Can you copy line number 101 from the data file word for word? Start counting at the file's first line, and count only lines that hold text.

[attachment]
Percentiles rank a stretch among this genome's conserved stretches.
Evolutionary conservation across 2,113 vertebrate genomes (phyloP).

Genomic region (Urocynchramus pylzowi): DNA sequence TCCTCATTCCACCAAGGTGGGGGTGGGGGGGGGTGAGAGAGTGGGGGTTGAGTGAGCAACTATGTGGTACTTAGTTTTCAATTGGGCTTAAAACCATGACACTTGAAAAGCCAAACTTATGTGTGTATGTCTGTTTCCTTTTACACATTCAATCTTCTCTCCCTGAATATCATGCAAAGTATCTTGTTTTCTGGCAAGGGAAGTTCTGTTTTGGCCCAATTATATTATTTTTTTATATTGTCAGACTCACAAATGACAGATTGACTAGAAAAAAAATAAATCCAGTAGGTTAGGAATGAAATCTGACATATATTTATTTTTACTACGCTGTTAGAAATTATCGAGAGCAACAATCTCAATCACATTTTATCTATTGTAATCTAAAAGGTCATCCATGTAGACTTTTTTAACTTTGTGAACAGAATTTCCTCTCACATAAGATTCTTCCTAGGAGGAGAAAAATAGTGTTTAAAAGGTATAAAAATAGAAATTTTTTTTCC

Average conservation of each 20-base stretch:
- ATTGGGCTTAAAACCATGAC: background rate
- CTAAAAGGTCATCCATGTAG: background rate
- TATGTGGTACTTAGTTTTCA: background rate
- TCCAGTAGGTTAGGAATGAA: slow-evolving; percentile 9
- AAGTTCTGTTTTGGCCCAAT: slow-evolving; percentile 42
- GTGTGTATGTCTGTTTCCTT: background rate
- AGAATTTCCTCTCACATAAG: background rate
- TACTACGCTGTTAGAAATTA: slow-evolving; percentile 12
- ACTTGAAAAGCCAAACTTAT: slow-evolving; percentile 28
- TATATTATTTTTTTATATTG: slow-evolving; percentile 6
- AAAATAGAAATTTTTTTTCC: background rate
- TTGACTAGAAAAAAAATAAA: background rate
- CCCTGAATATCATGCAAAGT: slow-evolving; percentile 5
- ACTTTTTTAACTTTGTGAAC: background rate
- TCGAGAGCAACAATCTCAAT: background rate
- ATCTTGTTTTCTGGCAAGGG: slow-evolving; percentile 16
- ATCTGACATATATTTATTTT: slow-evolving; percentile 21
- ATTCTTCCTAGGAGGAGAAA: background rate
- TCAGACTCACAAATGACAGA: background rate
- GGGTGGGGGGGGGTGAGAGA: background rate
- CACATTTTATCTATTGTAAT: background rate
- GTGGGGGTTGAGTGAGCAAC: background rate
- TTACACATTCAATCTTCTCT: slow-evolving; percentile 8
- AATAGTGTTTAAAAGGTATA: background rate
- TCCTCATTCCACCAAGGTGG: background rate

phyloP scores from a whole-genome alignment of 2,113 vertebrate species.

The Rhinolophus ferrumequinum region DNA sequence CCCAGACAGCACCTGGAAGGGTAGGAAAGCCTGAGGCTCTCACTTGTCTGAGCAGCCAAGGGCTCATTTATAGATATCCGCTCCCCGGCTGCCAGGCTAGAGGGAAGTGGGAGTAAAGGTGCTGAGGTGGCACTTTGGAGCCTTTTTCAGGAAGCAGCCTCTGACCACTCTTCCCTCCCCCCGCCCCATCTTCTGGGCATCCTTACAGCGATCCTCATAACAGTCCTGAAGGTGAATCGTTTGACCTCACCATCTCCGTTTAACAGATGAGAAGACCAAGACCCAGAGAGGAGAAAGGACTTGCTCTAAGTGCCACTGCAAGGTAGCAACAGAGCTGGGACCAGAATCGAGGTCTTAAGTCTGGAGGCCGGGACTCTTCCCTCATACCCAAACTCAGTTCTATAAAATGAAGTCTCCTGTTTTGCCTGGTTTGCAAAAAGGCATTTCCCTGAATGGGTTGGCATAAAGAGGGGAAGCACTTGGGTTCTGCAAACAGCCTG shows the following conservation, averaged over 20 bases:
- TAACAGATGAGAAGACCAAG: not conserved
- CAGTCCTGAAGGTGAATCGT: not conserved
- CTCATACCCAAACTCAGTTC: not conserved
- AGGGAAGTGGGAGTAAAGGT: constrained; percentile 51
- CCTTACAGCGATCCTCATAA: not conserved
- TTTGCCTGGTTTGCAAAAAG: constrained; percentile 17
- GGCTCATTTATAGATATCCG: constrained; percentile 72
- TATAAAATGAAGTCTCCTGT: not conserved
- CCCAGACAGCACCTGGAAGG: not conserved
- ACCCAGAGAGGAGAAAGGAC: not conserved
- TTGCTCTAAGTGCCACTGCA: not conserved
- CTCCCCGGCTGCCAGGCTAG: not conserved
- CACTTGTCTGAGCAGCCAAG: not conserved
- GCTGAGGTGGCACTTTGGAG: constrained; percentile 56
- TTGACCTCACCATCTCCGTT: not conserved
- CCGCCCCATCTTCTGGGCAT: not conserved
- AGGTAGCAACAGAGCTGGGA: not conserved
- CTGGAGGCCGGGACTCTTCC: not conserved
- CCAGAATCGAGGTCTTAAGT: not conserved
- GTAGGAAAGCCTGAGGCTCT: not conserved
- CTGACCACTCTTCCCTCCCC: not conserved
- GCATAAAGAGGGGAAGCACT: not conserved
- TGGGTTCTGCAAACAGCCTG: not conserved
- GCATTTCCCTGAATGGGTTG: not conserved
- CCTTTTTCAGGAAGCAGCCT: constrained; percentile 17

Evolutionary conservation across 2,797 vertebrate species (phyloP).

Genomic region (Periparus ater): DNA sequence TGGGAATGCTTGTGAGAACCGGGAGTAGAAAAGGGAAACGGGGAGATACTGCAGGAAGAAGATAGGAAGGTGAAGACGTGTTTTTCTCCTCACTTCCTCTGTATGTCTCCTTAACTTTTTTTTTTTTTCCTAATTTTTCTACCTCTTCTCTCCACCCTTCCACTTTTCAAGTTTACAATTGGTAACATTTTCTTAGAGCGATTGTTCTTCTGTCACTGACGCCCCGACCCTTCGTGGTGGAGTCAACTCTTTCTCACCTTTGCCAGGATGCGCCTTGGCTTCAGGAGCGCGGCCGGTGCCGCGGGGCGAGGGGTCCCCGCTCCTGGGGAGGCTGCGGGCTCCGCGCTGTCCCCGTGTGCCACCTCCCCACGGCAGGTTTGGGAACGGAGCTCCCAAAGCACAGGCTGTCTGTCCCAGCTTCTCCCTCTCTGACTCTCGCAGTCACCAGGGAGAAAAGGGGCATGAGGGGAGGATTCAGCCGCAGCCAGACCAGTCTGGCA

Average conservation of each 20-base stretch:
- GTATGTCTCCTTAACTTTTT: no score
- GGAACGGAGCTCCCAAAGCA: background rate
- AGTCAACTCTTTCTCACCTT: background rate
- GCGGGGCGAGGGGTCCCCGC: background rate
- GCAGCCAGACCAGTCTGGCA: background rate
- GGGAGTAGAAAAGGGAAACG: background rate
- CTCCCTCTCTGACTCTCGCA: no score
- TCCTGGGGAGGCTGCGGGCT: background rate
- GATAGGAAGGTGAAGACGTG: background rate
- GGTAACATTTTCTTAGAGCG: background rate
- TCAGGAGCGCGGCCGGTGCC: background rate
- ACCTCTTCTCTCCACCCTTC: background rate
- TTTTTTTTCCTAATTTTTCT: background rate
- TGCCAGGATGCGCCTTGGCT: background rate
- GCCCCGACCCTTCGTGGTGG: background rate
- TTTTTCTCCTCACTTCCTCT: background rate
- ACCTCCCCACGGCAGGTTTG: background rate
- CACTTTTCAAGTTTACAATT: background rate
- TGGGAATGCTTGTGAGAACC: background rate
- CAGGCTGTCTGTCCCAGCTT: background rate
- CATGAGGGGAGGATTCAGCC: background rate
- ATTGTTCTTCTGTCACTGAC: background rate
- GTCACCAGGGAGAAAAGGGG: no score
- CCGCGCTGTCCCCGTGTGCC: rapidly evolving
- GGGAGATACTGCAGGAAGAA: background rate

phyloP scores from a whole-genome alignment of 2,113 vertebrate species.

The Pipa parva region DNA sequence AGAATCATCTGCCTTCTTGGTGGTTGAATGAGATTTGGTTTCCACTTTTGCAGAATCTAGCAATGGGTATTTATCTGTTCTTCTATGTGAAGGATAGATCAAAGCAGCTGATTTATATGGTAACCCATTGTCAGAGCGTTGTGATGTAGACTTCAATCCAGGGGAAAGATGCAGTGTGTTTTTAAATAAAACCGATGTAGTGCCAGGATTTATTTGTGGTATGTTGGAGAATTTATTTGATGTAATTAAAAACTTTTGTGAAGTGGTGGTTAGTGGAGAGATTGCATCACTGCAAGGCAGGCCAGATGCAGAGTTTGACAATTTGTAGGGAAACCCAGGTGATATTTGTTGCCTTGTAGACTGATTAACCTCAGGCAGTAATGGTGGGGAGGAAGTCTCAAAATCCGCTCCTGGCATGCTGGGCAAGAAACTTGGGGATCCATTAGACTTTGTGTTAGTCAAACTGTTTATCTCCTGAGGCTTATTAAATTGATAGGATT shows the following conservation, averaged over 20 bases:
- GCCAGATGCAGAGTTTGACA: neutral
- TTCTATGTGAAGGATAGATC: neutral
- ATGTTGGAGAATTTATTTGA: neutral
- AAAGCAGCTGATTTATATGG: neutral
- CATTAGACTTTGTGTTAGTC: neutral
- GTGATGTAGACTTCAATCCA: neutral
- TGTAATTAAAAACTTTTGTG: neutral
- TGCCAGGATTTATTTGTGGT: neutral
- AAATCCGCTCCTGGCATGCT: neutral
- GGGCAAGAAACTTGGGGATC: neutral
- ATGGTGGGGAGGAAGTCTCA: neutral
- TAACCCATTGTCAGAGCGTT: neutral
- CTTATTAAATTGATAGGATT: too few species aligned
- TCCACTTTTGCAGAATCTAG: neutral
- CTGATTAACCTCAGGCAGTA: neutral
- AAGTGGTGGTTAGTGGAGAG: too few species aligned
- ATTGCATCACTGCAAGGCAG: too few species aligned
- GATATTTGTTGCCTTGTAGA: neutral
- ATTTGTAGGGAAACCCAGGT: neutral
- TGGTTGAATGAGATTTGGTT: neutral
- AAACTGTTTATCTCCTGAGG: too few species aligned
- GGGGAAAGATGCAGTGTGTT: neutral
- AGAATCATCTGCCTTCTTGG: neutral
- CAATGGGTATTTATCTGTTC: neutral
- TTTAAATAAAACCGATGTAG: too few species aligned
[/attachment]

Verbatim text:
- CTGATTAACCTCAGGCAGTA: neutral